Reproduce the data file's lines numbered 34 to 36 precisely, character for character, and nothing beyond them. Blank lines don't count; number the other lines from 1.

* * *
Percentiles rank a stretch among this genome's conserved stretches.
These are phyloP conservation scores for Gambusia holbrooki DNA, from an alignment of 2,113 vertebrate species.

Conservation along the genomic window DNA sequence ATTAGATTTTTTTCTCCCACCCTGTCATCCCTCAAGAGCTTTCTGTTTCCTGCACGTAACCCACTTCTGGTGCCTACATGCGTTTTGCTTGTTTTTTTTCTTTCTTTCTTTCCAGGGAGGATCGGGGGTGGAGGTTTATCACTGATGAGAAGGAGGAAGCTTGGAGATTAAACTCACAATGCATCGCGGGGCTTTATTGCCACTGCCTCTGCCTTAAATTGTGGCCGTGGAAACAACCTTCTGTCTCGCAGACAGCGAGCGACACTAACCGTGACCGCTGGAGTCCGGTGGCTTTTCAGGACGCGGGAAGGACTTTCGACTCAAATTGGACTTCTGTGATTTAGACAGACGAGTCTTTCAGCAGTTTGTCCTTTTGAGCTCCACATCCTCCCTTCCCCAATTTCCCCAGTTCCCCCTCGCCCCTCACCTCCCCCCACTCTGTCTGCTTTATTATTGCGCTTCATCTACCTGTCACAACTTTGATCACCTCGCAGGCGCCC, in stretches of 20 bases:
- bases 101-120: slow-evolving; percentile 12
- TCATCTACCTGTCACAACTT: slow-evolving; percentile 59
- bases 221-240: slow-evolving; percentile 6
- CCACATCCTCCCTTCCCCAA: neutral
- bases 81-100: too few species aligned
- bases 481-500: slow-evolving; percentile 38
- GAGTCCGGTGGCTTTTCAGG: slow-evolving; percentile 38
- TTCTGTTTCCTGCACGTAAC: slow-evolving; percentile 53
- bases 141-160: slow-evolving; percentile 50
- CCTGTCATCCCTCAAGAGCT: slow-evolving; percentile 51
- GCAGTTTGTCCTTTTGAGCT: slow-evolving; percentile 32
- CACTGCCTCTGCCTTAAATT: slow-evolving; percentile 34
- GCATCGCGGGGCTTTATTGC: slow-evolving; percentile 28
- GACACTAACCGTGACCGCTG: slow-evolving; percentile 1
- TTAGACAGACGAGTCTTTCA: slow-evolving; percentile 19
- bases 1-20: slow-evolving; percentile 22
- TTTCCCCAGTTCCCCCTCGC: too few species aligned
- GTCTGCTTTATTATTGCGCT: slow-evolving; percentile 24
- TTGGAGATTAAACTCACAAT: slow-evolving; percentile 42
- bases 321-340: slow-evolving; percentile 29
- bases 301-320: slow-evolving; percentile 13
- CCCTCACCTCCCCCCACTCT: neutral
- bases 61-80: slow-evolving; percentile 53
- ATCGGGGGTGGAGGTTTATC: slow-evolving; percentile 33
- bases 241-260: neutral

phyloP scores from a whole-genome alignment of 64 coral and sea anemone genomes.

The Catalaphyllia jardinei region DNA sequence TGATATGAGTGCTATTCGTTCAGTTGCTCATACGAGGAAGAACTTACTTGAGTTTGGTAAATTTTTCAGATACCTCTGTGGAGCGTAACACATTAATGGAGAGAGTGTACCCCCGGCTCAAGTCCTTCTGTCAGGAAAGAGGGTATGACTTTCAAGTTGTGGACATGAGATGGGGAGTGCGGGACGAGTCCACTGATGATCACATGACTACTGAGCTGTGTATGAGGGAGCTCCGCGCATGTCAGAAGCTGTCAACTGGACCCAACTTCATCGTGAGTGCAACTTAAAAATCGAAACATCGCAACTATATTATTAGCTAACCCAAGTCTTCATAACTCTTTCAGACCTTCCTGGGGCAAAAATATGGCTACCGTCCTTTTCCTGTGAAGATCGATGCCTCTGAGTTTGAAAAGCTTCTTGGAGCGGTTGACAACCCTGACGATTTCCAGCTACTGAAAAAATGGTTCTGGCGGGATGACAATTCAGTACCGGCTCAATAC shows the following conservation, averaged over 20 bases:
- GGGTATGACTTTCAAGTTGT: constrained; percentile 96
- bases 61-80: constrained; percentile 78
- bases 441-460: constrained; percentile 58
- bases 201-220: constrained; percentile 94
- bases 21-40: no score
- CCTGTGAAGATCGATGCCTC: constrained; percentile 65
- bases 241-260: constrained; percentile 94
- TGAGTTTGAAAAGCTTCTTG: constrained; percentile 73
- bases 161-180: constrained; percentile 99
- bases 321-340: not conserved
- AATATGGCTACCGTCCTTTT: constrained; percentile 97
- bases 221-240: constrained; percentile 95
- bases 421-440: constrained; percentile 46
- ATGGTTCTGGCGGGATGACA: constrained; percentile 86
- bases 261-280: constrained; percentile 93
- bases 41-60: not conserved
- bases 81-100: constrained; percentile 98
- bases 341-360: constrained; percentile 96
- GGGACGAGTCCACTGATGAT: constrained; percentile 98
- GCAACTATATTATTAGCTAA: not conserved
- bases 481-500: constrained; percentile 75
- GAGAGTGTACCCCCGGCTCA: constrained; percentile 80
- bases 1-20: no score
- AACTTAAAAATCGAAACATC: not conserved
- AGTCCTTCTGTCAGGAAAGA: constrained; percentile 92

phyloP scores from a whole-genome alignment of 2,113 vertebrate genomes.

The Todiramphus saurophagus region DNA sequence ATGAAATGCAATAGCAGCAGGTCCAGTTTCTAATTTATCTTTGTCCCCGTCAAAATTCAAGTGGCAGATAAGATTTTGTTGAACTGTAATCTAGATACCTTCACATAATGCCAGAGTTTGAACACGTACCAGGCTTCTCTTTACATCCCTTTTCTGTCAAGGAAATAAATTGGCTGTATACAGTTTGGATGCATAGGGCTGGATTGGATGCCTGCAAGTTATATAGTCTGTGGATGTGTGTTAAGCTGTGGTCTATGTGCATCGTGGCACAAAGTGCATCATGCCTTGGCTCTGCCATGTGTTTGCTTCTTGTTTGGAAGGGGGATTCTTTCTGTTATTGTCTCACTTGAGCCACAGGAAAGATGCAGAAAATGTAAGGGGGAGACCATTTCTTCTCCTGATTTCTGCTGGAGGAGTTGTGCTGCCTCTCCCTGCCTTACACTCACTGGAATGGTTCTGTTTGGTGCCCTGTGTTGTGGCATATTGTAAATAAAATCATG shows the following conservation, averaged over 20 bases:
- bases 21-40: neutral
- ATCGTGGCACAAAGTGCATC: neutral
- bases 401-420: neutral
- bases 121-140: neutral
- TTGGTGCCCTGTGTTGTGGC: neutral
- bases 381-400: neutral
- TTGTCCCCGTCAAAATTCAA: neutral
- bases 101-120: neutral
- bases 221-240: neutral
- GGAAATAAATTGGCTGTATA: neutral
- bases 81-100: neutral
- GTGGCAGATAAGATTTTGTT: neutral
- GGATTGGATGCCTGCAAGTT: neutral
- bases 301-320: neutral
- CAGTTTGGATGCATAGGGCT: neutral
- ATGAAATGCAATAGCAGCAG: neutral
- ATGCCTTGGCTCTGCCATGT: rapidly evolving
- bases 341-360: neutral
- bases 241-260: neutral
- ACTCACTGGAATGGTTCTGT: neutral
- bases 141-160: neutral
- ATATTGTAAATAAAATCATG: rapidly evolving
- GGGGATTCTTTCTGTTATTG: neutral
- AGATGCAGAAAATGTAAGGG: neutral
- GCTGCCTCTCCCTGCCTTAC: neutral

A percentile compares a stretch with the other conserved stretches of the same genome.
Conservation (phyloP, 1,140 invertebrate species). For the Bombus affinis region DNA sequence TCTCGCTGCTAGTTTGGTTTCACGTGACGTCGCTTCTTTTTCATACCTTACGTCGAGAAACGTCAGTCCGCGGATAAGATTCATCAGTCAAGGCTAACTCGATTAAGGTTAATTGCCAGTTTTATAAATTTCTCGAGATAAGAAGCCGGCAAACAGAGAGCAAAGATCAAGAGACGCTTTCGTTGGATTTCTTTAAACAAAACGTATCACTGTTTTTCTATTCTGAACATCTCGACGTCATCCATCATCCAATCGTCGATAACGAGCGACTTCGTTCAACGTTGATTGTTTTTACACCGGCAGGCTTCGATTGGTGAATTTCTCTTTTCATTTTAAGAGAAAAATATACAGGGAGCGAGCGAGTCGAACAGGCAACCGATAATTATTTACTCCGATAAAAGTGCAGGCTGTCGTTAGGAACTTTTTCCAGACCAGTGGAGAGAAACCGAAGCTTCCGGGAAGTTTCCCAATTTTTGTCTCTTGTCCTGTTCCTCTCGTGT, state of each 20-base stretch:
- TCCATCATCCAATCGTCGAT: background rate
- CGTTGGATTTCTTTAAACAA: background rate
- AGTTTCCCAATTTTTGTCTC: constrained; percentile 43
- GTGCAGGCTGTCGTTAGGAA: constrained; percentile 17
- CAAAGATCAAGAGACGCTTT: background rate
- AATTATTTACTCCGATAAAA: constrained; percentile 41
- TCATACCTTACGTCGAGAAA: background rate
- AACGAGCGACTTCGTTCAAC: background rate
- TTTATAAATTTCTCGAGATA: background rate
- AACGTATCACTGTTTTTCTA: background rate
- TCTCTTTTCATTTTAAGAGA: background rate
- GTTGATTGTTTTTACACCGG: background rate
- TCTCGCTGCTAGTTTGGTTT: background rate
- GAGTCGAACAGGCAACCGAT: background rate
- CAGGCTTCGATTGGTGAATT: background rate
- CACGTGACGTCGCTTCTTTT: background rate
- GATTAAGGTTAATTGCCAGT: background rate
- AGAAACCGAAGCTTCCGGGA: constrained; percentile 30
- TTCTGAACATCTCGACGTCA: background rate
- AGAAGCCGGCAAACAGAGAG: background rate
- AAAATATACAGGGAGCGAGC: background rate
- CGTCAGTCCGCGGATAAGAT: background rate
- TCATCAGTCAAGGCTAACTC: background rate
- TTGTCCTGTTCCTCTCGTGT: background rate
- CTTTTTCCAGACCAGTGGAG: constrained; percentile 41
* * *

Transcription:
- bases 201-220: constrained; percentile 94
- bases 21-40: no score
- CCTGTGAAGATCGATGCCTC: constrained; percentile 65